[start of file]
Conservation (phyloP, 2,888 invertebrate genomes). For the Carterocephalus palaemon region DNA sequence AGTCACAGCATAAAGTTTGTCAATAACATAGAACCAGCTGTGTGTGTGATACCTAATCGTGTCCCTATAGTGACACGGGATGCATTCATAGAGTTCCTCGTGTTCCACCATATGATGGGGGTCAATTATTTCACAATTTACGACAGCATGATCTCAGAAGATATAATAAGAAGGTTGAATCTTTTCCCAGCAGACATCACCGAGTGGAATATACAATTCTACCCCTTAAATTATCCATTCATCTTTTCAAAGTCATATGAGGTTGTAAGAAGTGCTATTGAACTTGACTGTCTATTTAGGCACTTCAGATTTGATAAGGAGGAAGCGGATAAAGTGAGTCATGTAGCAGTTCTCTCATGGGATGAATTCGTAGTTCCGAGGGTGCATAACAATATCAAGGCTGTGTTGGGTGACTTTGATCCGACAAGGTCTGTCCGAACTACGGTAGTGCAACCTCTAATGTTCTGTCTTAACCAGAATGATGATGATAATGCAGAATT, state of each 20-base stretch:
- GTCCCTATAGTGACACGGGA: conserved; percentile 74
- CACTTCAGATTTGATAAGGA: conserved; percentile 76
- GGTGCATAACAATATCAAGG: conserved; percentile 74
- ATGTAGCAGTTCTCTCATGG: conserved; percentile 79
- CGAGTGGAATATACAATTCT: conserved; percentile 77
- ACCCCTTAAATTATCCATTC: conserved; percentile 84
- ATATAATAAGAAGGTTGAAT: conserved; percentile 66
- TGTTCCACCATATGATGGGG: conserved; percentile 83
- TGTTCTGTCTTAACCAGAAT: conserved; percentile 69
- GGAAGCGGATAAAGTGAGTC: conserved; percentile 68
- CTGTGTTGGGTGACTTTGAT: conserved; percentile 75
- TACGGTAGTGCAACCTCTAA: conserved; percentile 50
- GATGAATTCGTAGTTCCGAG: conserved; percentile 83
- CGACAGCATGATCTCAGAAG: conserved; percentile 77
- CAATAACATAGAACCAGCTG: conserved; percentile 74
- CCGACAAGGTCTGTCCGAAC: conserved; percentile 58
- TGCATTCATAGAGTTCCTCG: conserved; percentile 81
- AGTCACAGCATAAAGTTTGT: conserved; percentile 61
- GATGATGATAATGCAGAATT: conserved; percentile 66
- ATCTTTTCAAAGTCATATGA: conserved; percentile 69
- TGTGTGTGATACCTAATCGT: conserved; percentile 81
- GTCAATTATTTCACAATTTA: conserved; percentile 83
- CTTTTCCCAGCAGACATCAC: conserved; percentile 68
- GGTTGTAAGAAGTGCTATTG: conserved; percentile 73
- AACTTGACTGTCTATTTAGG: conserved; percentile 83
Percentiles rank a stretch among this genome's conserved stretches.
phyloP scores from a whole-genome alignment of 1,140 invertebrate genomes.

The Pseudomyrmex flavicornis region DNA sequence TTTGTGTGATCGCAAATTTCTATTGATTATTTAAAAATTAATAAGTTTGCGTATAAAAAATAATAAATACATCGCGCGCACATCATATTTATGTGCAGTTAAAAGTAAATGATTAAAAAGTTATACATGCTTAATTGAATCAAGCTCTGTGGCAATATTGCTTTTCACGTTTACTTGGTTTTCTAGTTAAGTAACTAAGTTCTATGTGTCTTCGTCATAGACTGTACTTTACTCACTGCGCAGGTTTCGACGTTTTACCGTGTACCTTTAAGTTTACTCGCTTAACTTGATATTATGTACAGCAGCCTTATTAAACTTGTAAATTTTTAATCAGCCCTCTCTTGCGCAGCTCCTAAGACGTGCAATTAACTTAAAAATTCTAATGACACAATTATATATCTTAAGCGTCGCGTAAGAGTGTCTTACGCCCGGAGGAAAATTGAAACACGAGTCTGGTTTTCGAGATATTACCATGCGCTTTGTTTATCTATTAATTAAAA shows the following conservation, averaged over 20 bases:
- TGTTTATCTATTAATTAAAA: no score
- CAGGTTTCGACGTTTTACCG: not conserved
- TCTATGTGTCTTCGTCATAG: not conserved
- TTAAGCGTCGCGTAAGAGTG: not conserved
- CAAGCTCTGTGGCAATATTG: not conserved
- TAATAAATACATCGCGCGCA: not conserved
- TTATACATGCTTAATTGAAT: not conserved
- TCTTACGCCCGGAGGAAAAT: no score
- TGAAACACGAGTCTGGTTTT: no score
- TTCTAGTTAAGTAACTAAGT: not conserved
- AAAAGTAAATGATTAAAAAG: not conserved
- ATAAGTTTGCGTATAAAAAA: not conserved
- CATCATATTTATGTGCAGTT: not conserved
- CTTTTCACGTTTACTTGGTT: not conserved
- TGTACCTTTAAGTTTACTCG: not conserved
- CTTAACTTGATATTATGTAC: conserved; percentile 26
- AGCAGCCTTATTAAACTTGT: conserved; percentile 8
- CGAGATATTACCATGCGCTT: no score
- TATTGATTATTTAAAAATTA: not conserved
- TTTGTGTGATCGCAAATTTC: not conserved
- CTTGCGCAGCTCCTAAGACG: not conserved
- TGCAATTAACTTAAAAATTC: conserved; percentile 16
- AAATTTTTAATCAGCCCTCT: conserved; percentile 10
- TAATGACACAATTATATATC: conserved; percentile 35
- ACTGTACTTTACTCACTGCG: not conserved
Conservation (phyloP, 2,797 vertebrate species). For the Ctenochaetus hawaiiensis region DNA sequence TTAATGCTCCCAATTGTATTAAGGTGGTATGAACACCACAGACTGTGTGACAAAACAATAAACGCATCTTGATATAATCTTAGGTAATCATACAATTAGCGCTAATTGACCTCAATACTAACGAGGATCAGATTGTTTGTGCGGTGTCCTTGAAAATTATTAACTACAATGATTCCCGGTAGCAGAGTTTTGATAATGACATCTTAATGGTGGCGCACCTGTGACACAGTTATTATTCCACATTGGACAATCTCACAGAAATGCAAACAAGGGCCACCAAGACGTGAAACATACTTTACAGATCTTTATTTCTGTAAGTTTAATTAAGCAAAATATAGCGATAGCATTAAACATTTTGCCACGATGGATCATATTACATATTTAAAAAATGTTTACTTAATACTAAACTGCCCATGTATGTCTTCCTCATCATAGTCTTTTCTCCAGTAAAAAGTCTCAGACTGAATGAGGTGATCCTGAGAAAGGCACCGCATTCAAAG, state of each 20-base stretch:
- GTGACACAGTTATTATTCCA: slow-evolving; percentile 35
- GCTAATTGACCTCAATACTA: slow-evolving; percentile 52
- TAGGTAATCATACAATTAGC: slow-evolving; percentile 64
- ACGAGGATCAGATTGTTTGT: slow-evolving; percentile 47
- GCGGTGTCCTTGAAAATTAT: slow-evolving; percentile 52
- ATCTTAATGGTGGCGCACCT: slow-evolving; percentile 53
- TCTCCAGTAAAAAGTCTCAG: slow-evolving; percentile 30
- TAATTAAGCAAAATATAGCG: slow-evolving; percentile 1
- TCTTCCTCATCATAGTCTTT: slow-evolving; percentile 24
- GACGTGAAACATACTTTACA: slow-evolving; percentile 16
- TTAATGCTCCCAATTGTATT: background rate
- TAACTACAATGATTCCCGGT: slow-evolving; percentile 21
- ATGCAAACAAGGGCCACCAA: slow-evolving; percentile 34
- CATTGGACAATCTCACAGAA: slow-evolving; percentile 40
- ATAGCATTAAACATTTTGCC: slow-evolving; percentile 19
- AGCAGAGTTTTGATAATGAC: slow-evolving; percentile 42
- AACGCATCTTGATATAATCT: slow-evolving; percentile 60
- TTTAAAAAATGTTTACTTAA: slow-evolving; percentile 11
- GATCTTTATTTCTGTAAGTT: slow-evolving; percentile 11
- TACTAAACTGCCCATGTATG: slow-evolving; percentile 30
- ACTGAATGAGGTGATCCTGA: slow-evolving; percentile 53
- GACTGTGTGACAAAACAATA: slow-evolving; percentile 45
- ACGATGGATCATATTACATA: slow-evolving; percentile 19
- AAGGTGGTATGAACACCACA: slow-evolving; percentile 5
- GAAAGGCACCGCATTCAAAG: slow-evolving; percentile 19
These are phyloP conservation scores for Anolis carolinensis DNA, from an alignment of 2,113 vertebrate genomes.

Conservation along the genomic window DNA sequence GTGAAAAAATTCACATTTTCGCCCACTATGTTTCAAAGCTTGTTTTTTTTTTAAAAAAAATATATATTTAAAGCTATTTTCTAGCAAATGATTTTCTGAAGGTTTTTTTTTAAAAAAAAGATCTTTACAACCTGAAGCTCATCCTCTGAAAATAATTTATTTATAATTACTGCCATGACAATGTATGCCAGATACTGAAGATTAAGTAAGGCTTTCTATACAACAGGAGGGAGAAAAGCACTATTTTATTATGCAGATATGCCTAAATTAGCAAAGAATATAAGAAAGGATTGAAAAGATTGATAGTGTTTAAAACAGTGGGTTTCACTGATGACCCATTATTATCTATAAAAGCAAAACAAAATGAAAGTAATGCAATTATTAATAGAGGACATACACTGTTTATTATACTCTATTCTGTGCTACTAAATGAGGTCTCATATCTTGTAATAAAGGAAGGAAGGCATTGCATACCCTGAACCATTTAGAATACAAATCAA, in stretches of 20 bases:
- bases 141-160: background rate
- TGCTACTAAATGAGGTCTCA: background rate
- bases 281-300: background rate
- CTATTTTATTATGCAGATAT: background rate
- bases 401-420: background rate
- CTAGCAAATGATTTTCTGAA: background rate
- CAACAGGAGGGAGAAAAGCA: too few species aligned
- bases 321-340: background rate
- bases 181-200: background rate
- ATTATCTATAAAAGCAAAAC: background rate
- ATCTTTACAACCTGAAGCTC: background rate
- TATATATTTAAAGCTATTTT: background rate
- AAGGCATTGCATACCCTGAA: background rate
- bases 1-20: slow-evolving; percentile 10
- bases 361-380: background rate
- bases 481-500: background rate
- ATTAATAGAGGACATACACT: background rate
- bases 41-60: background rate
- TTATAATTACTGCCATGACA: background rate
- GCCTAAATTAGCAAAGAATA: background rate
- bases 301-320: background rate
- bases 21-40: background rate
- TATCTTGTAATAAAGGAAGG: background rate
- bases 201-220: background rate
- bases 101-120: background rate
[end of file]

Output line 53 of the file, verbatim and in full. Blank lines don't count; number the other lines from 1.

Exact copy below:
- TAATGACACAATTATATATC: conserved; percentile 35